Soaring as Eagles, together

By Kay Fate

Kenyon Leader

KENYON — Caleb and Levi Traxler aren’t the first identical twins to achieve the rank of Eagle Scout — that honor went to John and Buell Fuller back in 1920.

In fact, they aren’t the first in their immediate family to achieve the rank of Eagle Scout — that honor went to their older brother Jake a few years ago.

They probably aren’t going to be the last of their immediate family to achieve the rank of Eagle Scout — that honor may go to their youngest brother, Quinn, in a few years.


None of that, however, can take away from the fact that Caleb and Levi have reached a goal that fewer than 5 percent of all Boy Scouts make — and they did it together.

They were honored at an Eagle Court of Honor in March at the Kenyon VFW, which co-sponsors Boy Scout Troop 232.

A quick glance at the list of the merit badges each young man has earned indicates that their similarities don’t stop with their identical appearance.

A Scout must earn 21 merit badges, 12 of which are required, in order to achieve the rank of Eagle. Of the 120 merit badges to choose from, Caleb and Levi both earned the same 24 badges.

The explanation, Caleb said, isn’t necessarily that they’re that identical.

"We both have a lot of the same interests," he said, "but as long as one of us was going …"

It certainly made it easier for their parents, Ann and Jeff Traxler. Jeff was their Scoutmaster for four years.

And while neither parent was involved in Scouting when they were young, "we thought they needed to be part of a group," Ann said.


"I was involved in 4-H," Jeff said. "Then Jake brought home the sheet (for Scouting) when he was in third grade."

Jake chose Cub Scouts over 4-H, and the Scouting tradition started.

Caleb, clearly the quieter twin, is more hands-on, he said.

"Levi’s more into farming; I’m more into woodworking," he said.

Caleb’s Eagle project was to plan and build a landscape ring for a sign at the Kenyon Sunset Home and Gunderson Gardens facility.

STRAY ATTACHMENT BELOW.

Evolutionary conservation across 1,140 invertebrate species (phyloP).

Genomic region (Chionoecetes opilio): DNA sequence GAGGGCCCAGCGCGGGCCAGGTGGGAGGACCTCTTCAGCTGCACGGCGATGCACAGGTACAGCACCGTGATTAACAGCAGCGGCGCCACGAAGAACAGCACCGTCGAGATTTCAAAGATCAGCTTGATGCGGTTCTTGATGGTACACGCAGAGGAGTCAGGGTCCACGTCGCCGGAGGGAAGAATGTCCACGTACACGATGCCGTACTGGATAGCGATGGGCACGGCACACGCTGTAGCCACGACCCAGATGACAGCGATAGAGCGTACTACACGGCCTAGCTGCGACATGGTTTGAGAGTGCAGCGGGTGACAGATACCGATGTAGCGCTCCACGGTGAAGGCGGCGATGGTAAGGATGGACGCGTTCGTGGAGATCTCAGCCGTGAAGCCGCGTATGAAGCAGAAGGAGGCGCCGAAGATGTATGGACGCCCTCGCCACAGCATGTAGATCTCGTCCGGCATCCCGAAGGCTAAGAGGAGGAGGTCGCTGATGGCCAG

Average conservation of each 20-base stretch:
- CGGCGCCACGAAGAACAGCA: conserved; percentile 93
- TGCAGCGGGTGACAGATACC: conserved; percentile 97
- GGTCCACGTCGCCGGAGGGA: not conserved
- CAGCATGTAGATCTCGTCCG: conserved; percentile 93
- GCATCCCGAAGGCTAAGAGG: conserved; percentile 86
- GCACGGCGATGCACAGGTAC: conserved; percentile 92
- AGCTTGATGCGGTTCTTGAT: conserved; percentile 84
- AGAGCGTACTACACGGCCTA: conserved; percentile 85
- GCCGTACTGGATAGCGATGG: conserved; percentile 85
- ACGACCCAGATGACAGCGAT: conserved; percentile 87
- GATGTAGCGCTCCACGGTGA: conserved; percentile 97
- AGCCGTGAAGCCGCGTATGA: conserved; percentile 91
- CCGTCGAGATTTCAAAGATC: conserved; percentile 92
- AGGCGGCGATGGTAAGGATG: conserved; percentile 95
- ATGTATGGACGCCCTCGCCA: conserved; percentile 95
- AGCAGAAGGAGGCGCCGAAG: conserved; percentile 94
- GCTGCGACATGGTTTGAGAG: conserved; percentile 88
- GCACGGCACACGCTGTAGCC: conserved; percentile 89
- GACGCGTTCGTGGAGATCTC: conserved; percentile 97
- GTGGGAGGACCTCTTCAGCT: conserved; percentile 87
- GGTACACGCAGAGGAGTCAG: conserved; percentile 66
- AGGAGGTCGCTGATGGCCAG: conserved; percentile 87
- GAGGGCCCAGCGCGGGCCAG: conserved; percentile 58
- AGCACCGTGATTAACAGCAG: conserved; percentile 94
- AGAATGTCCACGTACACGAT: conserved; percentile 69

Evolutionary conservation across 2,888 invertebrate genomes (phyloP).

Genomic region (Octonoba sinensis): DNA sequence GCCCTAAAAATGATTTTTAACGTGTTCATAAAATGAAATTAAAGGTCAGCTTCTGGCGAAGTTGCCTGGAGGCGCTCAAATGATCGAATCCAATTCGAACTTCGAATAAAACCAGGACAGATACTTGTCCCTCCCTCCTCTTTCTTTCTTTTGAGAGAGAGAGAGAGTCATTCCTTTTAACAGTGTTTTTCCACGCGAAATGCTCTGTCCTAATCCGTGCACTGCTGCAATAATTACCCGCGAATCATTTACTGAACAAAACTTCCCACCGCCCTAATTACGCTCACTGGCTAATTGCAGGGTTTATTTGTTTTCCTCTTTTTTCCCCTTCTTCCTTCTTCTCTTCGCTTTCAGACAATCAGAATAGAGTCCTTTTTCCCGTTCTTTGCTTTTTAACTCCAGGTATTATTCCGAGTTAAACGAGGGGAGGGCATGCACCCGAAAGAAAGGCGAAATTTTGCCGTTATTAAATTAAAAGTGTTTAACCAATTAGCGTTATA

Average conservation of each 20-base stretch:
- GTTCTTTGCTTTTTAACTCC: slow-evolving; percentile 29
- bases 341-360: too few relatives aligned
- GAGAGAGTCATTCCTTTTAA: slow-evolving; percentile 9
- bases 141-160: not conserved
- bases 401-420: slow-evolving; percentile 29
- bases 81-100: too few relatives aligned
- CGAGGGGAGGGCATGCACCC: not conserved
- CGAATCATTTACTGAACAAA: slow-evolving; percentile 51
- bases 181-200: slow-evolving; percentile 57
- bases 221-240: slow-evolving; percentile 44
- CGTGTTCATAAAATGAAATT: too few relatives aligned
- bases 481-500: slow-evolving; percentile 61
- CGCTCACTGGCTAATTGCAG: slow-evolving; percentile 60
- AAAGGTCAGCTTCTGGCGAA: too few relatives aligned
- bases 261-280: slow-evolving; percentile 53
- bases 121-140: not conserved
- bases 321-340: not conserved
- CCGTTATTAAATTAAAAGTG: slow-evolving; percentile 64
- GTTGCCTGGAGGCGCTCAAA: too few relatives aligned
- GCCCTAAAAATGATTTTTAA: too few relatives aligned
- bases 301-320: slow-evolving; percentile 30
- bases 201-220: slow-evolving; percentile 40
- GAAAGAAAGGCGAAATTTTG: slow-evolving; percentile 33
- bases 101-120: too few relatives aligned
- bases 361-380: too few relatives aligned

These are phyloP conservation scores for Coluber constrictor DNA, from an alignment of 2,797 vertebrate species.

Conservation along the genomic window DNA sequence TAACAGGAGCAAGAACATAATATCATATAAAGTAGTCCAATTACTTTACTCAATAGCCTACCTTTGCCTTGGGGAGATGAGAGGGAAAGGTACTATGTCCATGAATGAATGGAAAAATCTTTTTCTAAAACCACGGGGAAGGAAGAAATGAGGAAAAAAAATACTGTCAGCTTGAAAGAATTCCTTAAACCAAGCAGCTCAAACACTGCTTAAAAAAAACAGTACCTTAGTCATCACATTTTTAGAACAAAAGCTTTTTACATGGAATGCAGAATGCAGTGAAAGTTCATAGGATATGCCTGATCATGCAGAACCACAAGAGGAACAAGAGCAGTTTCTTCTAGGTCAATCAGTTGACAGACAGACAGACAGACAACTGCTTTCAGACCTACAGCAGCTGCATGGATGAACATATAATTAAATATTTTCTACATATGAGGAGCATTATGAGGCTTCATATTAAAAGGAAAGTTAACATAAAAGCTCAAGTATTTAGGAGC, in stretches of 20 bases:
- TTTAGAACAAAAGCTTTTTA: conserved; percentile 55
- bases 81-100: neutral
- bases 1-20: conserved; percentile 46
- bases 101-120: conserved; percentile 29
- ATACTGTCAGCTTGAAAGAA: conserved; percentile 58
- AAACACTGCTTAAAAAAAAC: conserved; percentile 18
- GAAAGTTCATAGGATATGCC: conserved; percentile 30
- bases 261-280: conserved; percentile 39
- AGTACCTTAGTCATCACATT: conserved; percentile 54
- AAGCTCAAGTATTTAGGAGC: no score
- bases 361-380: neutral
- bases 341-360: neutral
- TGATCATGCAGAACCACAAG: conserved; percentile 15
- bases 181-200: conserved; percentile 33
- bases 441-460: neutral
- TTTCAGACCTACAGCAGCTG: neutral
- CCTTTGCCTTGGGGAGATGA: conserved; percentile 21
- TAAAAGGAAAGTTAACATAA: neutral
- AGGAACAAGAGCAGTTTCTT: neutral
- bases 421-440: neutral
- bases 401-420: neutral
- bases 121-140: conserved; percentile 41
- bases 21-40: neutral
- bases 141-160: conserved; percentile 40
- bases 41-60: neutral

Sunset Home Administrator Dave Vandergon said the weather and other delays presented more than a few wrinkles in the plan, "but Caleb was out there every chance he could get. I think he was 6 feet tall when he started, and probably 6-3 or 6-4 when it was finished."

The idea for the project came from Mark Hegseth, a member of the Traxlers’ church as well as a Sunset Home Board member.

Levi’s project, a nine-hole disc golf course in Kenyon’s Northside Park, surprised Tom Bergeson, former public works director for Kenyon.


"I gave him a list of things" he could do for the project, Bergeson said, "and I kind of skipped over that one — and that’s the one he chose."

Levi has no doubt that his brother Quinn, now 12, will continue through the Scouting ranks to become an Eagle Scout.

"He’s just like Jake," Levi said; "he’ll do it. He’s a smart kid."

And with three older brothers who have already completed the process, help should be available.

"Yeah, I’ll probably help him," Levi said. "Jake helped me — well, he showed up, anyway."

After their June graduation from Kenyon-Wanamingo High School, both boys plan to attend South Central College — but in different cities.

Caleb plans to take construction-cabinetry classes in Faribault, while Levi will travel to Mankato for the diesel mechanic program.

The Scout Law describes a Scout as trustworthy, loyal, helpful, friendly, courteous, kind, obedient, cheerful, thrifty, brave, clean and reverent.


Each twin was asked which word best described his brother.

Levi is kind, Caleb decided.

Caleb, in turn, is friendly, Levi said.

Dan Rechtzigel, a Goodhue County Commissioner and social studies teacher at KWHS, agreed with both descriptions.

"Today is proof that nice guys do, indeed, finish first," he said in his speech during the Eagle Court of Honor. "These are two of the nicest guys in school, and two of the nicest guys in the community.

"Nothing can take away from the character that they possess."

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